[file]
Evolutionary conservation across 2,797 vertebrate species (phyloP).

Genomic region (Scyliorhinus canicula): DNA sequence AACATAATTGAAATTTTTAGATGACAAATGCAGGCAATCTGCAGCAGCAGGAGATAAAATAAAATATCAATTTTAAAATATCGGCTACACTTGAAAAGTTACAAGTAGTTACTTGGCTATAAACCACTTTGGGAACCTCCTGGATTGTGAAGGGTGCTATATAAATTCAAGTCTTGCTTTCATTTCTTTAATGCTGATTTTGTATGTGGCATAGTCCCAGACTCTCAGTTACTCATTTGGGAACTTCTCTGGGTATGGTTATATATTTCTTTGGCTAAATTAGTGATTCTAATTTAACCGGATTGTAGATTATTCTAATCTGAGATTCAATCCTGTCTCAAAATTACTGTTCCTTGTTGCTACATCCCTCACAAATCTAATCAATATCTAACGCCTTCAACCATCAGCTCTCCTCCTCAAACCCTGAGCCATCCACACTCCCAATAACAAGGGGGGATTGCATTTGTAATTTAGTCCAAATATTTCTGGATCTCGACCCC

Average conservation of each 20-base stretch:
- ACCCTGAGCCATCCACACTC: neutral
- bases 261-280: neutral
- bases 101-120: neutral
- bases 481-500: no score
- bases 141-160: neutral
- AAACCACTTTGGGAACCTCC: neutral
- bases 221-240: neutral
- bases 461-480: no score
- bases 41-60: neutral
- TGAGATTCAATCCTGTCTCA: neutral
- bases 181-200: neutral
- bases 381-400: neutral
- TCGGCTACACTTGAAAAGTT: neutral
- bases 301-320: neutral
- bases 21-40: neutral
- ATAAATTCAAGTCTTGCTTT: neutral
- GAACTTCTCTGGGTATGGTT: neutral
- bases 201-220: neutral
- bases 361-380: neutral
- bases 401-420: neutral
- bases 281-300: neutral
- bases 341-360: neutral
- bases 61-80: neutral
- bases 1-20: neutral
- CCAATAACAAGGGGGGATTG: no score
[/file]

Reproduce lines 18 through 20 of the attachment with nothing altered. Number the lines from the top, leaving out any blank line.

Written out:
- bases 21-40: neutral
- ATAAATTCAAGTCTTGCTTT: neutral
- GAACTTCTCTGGGTATGGTT: neutral